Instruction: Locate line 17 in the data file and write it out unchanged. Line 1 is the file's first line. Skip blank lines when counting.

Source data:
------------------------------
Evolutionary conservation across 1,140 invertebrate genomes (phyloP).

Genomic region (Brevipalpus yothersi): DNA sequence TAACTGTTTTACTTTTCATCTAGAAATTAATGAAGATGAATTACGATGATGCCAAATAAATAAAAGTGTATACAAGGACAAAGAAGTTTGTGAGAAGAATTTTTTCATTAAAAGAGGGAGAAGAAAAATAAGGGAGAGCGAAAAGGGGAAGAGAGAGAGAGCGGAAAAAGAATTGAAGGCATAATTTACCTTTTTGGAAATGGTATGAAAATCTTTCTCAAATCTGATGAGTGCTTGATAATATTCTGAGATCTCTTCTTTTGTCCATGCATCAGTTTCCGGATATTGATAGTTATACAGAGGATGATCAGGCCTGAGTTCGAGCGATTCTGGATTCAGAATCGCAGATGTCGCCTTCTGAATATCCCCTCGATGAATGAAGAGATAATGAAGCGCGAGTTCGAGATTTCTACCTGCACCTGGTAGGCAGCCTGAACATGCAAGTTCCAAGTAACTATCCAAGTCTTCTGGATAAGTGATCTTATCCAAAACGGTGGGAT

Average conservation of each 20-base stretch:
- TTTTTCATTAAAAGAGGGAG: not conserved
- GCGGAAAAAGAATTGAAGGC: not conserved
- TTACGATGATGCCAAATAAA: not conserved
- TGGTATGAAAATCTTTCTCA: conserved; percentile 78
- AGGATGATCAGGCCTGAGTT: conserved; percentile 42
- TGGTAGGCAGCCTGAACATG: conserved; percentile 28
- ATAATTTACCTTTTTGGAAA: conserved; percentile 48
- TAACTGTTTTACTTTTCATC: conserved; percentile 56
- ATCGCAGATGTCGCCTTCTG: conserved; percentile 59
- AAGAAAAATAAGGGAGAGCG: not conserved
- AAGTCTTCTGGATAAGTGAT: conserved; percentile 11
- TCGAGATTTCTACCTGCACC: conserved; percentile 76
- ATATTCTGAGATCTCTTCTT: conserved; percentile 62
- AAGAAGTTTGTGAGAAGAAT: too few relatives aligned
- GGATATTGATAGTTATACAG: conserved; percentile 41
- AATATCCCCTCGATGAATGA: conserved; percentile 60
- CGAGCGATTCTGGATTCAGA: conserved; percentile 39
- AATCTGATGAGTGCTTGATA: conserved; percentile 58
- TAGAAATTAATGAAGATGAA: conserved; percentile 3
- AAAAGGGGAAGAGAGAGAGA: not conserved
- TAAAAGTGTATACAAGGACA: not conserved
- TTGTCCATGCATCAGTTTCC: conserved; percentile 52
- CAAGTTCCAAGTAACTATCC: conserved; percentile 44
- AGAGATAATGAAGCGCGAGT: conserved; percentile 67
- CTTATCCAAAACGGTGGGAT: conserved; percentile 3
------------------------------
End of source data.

- AAGAAGTTTGTGAGAAGAAT: too few relatives aligned